The Wall Street Journal today (June 21, 2012, first day of summer) ran a piece about the generational divide on grammar usage, which after reading I've dubbed "Grammar Wars."
In the piece, "This Embarrasses You and I," Sue Shellenbarger contrasts traditionalist firms, where the King's English is still honored, with places such as RescueTime in Seattle, where "140 characters and sound bytes" are considered the non plus ultra of English communications. The latter firm is staffed mostly by 30somethings (or younger), it seems.
"Those who can be sincere, and still text and Twitter and communicate on Facebook—those are the ones who are going to succeed," says Jason Grimes, 38, vice president of product marketing. (My question: Does succeed merely mean making $$$?)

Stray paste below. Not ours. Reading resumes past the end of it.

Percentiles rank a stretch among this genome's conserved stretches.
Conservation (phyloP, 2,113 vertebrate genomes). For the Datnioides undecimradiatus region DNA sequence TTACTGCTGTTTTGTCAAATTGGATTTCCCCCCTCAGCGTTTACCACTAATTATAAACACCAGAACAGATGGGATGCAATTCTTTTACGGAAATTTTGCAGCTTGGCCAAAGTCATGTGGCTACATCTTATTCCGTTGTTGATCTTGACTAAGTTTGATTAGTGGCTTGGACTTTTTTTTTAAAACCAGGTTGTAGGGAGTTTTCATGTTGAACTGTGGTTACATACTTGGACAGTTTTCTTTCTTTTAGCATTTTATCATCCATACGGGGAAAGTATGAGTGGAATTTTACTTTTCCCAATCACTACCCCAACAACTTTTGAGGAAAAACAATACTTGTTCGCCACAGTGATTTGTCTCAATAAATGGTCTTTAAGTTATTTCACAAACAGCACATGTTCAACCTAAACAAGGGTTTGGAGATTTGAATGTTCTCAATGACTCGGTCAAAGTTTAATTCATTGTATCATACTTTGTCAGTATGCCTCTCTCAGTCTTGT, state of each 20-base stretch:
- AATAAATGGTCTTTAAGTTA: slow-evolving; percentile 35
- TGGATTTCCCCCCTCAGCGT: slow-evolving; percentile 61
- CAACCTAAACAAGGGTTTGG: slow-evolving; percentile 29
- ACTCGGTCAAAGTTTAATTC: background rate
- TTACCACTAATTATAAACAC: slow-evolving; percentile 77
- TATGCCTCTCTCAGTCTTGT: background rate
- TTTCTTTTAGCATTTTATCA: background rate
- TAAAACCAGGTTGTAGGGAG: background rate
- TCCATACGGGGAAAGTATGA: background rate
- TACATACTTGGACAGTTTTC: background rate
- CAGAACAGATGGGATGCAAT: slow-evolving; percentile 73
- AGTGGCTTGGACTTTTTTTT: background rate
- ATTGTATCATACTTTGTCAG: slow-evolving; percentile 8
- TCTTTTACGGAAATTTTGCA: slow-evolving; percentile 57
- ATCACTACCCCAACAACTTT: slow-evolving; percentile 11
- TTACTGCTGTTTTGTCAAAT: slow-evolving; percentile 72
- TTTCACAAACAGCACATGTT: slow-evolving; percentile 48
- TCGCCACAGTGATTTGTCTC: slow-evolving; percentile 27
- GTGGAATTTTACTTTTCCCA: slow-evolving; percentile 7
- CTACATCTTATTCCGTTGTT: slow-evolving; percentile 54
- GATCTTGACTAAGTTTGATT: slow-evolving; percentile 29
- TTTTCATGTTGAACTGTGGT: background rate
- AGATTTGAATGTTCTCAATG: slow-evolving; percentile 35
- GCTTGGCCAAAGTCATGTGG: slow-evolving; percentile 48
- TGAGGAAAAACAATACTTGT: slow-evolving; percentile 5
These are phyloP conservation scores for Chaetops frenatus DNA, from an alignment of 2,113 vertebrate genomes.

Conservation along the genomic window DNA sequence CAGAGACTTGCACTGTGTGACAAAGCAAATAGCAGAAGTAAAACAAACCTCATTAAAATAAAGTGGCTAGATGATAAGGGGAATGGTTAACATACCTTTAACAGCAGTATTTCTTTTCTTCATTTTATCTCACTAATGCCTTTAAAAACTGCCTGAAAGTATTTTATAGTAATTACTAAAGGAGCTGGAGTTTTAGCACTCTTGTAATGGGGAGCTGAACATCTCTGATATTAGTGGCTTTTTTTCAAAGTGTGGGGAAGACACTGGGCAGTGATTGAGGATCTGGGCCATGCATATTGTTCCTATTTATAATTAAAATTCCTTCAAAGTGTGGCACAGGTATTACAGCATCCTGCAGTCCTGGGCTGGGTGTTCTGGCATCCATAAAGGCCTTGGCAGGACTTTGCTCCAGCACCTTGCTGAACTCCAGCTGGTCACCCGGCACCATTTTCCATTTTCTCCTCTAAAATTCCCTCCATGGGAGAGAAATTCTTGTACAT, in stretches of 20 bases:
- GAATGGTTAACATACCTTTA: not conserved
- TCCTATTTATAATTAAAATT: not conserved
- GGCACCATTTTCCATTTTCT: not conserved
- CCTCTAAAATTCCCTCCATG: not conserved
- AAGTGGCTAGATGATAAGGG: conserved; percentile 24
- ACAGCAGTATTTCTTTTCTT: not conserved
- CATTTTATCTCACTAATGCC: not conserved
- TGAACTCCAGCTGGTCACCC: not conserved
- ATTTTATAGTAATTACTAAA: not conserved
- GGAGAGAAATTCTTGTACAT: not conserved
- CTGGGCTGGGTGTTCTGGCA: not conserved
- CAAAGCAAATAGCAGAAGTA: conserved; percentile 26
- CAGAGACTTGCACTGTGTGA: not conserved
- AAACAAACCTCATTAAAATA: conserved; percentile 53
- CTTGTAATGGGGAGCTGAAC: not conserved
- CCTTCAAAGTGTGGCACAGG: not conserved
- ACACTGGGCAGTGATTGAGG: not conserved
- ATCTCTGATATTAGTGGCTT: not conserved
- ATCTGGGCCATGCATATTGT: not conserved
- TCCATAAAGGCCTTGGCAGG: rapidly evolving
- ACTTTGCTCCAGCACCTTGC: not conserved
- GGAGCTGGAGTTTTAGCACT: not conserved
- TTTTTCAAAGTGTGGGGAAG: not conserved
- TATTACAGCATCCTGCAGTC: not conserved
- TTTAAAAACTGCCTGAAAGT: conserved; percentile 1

Now consider the view of Don Silver (age undisclosed), who runs a marketing and crisis-consulting firm in Ft. Lauderdale. He fines new hires 25 cents for every English error he finds in their written work, but he admits, "I am losing the battle."
Do Twitter and the social media spell the end of traditional (read: correct) English usage? Probably, but I won't be around when people can't spell "you" anymore or when "8" is used instead of any "ate" or "eight" sound (e.g., w8 for weight, h8 for hate, etc.).
I believe that great literature, if it's still being written in the cyber future, will always use the King's English, but everything else has a good chance of being a bunch of sounds, symbols, hashtags, grunts, groans and outright misspellings.
Oh, h8ful day.
* If they're not there already.
PS If you cringe at the title to Ms. Shellenbarger's article and can identify the reason, then you're probably on my side.